I just can’t see us giving him our country….This is were we stand. We can only hope people are going to start seeing how rough it is going to be in the next few months. Already gasoline is high and food is fixing to go up and let’s not mention all those tax returns people *think* they are going to get this year when in reality they are going to end up owing the government and yeah they can thank the feds for all of this.


  106. eaglesoars
    106 | February 7, 2013 10:33 am

    Lily wrote:

    Really the obama administration likes we are stupid.

    We are

    We elected him. TWICE


  107. 107 | February 7, 2013 10:35 am

    Man, it’s 42 and sunny out there and it’s expected to get to 60. I need to get out there and suck up some of that Global Warming whilst it’s still available! Later, peeps……..


  108. 108 | February 7, 2013 10:37 am

    @ buzzsawmonkey:

    If they were to find a homosexual gene, then they could do a prenatal test for it and abort potential homosexuals. I don’t think the gay lobby is planning for them all to be wiped out, but if they were to find a genetic determinant for it, that would probably be the net effect.


  109. buzzsawmonkey
    109 | February 7, 2013 10:41 am

    Iron Fist wrote:

    If they were to find a homosexual gene, then they could do a prenatal test for it and abort potential homosexuals. I don’t think the gay lobby is planning for them all to be wiped out, but if they were to find a genetic determinant for it, that would probably be the net effect.

    Even if there is some other alleged “cause,” such as a measurable physiological difference in some gland or secretion or something, that resurrects all of the “cure” stuff that the gay-rights lobby has been trying for decades to get away from and suppress.

    The lobby is on the horns of a dilemma; it can’t claim “civil rights” on the basis of choice or preference, but it places its alleged constituency at risk the more it attempts to obtain scientific proof of inevitability.


  110. RIX
    110 | February 7, 2013 10:44 am

    Panetta just said regarding Benghazi that ‘” It is not the role of
    the U.S Military to provide a 911 servce………….”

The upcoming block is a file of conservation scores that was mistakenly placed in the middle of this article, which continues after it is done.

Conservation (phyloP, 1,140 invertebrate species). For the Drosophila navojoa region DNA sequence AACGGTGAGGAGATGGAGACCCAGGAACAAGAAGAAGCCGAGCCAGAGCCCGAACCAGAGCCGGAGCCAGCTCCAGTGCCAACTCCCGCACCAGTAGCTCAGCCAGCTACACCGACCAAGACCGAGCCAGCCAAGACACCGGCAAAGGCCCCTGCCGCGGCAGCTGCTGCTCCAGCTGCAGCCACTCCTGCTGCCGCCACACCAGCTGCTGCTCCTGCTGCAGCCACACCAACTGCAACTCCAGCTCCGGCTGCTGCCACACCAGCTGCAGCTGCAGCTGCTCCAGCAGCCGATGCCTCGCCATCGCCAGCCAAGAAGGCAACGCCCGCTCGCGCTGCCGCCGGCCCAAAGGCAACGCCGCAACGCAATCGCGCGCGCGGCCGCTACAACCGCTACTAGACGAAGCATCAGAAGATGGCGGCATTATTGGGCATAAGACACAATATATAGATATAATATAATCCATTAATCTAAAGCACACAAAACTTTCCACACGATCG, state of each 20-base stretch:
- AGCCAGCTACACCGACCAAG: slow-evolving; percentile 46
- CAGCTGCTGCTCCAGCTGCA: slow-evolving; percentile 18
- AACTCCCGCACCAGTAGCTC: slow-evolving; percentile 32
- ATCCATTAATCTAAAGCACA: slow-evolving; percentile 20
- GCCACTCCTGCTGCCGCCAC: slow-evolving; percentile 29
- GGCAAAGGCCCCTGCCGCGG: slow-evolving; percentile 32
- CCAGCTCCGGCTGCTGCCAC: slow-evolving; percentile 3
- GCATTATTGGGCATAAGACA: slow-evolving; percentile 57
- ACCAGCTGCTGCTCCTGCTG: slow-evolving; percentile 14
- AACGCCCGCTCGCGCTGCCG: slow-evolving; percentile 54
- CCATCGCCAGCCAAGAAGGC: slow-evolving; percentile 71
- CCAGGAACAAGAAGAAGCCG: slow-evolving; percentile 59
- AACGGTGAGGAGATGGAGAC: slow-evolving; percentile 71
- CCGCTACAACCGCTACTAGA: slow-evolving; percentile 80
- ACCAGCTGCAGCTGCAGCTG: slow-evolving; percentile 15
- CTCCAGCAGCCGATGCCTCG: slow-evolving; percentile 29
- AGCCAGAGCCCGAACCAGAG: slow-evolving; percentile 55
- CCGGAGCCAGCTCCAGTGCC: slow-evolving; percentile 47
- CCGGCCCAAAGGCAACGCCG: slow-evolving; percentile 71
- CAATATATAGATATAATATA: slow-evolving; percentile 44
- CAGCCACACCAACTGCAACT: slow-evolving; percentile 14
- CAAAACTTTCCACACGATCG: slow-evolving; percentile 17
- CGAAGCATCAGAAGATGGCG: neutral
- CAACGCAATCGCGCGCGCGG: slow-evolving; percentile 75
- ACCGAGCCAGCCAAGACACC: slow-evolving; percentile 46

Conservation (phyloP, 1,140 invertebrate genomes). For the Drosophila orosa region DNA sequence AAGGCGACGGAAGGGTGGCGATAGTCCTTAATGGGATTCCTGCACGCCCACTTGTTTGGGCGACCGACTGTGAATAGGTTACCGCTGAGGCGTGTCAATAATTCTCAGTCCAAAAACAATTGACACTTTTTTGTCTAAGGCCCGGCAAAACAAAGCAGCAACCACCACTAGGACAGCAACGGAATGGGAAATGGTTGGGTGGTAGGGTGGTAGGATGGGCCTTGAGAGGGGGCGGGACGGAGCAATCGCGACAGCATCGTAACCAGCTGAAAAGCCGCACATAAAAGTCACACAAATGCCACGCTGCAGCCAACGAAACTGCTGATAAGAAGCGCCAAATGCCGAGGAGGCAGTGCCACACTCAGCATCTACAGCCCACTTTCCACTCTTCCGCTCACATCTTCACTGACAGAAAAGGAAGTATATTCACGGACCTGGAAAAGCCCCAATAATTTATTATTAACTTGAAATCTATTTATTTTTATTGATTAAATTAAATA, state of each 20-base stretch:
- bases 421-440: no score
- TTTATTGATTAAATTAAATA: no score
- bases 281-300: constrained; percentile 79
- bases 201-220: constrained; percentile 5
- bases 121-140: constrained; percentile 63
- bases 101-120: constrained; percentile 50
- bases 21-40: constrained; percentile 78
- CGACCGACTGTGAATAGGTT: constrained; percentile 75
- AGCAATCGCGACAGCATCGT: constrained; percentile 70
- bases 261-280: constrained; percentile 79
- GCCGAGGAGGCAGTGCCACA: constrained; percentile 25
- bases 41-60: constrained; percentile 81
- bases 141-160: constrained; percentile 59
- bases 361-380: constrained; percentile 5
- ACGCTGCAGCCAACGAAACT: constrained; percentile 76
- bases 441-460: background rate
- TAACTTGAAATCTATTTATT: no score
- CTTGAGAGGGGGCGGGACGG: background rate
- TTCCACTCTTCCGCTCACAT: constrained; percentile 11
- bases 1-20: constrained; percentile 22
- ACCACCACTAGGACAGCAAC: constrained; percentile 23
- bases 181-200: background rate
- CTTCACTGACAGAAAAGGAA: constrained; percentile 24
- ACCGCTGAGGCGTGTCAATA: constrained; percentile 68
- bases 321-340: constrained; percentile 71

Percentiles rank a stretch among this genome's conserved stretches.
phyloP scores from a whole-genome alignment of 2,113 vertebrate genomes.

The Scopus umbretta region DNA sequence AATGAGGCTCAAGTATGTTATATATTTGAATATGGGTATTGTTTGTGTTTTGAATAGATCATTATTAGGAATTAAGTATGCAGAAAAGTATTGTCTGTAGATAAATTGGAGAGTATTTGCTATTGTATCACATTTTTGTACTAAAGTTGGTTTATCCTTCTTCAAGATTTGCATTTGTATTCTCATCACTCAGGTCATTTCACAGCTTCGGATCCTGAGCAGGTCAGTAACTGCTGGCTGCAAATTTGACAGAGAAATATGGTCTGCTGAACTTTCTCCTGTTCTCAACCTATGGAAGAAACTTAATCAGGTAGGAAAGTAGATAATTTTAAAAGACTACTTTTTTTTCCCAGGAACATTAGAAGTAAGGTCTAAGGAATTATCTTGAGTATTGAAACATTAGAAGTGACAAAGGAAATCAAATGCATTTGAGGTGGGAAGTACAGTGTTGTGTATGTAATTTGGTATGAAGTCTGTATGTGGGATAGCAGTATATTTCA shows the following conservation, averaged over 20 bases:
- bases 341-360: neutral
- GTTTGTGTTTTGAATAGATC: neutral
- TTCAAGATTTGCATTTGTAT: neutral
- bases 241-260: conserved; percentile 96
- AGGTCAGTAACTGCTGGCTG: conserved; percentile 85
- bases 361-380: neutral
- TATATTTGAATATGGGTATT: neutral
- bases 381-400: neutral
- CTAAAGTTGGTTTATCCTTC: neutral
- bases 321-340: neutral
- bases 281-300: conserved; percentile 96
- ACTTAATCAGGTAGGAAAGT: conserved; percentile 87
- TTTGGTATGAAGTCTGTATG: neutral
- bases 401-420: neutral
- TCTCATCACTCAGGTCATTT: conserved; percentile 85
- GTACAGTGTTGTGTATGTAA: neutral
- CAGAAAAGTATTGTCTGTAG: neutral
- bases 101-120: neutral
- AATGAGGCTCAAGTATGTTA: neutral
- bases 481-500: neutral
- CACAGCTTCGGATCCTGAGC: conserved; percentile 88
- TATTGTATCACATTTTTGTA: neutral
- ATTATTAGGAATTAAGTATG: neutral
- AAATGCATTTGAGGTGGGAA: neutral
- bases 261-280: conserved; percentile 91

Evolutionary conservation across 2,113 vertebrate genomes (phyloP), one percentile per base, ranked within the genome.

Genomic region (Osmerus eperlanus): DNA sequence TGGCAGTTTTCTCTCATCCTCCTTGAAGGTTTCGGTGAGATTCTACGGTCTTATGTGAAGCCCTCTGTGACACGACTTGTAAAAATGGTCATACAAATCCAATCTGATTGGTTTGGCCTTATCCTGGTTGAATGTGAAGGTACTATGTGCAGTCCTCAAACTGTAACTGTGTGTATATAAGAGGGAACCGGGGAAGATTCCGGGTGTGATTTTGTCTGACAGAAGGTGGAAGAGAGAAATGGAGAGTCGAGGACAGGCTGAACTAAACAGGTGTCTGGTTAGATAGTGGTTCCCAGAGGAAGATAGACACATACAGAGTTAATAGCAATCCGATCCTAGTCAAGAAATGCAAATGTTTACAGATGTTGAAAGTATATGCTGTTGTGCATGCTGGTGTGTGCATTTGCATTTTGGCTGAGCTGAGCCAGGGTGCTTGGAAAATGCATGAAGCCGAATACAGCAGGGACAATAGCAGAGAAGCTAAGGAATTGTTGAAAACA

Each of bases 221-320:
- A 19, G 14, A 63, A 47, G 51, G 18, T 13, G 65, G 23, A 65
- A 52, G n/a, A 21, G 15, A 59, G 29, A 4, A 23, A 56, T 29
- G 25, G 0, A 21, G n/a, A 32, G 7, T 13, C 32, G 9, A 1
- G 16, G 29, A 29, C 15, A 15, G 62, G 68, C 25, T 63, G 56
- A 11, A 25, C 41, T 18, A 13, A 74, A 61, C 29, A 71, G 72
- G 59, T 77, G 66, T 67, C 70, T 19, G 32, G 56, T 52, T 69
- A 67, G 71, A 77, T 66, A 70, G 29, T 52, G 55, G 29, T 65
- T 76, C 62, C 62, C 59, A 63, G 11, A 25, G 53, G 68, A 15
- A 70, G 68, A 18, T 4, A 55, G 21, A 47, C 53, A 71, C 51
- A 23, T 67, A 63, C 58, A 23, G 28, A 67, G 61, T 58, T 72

111. Speranza
    111 | February 7, 2013 10:44 am

    eaglesoars wrote:

    Lily wrote:
    Really the obama administration likes we are stupid.
    We are
    We elected him. TWICE

    Not moi!


  112. Speranza
    112 | February 7, 2013 10:45 am

    RIX wrote:

    Panetta just said regarding Benghazi that ‘” It is not the role of
    the U.S Military to provide a 911 servce………….”

    and he was considered to be one of the “grown ups” in the Obama administration.


  113. Speranza
    113 | February 7, 2013 10:46 am

    coldwarrior wrote:

    @ Speranza:
    the long russian winters can get tedious.

    A Russian short story is 600 pages.


  114. RIX
    114 | February 7, 2013 10:47 am

    Speranza wrote:

    RIX wrote:

    Panetta just said regarding Benghazi that ‘” It is not the role of
    the U.S Military to provide a 911 servce………….”

    and he was considered to be one of the “grown ups” in the Obama administration.

    I guess that it’s all relative. will even one Senator call him out for that remark?


  115. Lily
    115 | February 7, 2013 10:51 am

    eaglesoars wrote:

    Lily wrote:
    Really the obama administration likes we are stupid.
    We are
    We elected him. TWICE

    Darn it that was a PIMF thinks we are stupid.
    /well we know over 1/2 of us are stupid and I’m going to wonder how they react in the next few months…it should be interesting.


  116. 116 | February 7, 2013 10:53 am

    @ RIX:

    They left those people there to die. I am coming to believe that they wanted them to die. There was so much that they could have done and didn’t. I would chalk it up to shere incompetance, but the more they deny (and how they make their denials) the more I suspect malfeasance. id the ambassador step on somebody’s toes? Were they pissed about his repeated calls for more security? Certainly, the Obama Administration feels it is above answering to the people for its acts, and the lap-dog media seems willing to give them a pass on this.


  117. Lily
    117 | February 7, 2013 10:54 am

    RIX wrote: